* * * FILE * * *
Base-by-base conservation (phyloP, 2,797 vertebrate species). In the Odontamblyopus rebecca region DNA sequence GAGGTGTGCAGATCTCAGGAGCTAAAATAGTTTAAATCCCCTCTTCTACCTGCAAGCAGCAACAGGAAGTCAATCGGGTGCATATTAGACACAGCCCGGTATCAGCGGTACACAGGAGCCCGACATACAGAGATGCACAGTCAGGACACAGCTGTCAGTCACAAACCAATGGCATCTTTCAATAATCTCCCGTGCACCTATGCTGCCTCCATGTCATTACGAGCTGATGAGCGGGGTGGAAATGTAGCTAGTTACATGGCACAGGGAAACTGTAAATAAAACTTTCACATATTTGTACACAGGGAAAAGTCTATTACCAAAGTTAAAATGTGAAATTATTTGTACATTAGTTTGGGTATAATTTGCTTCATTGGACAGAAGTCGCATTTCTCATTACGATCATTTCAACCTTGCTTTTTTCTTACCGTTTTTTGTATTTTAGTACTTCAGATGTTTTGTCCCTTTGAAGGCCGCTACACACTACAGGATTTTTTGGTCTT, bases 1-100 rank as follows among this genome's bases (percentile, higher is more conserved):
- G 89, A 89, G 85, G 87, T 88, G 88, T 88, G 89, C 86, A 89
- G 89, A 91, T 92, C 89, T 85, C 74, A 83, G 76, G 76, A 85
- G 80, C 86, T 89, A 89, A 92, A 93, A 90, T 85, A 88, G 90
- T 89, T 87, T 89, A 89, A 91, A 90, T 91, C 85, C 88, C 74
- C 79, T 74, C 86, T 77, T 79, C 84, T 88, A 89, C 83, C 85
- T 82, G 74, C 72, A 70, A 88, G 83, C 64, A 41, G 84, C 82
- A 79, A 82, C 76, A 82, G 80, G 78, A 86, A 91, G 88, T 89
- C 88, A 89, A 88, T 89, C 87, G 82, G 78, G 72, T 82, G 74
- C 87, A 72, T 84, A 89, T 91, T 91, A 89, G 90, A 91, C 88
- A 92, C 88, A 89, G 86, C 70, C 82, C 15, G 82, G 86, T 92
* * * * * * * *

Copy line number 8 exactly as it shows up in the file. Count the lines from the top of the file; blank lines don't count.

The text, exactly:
- A 79, A 82, C 76, A 82, G 80, G 78, A 86, A 91, G 88, T 89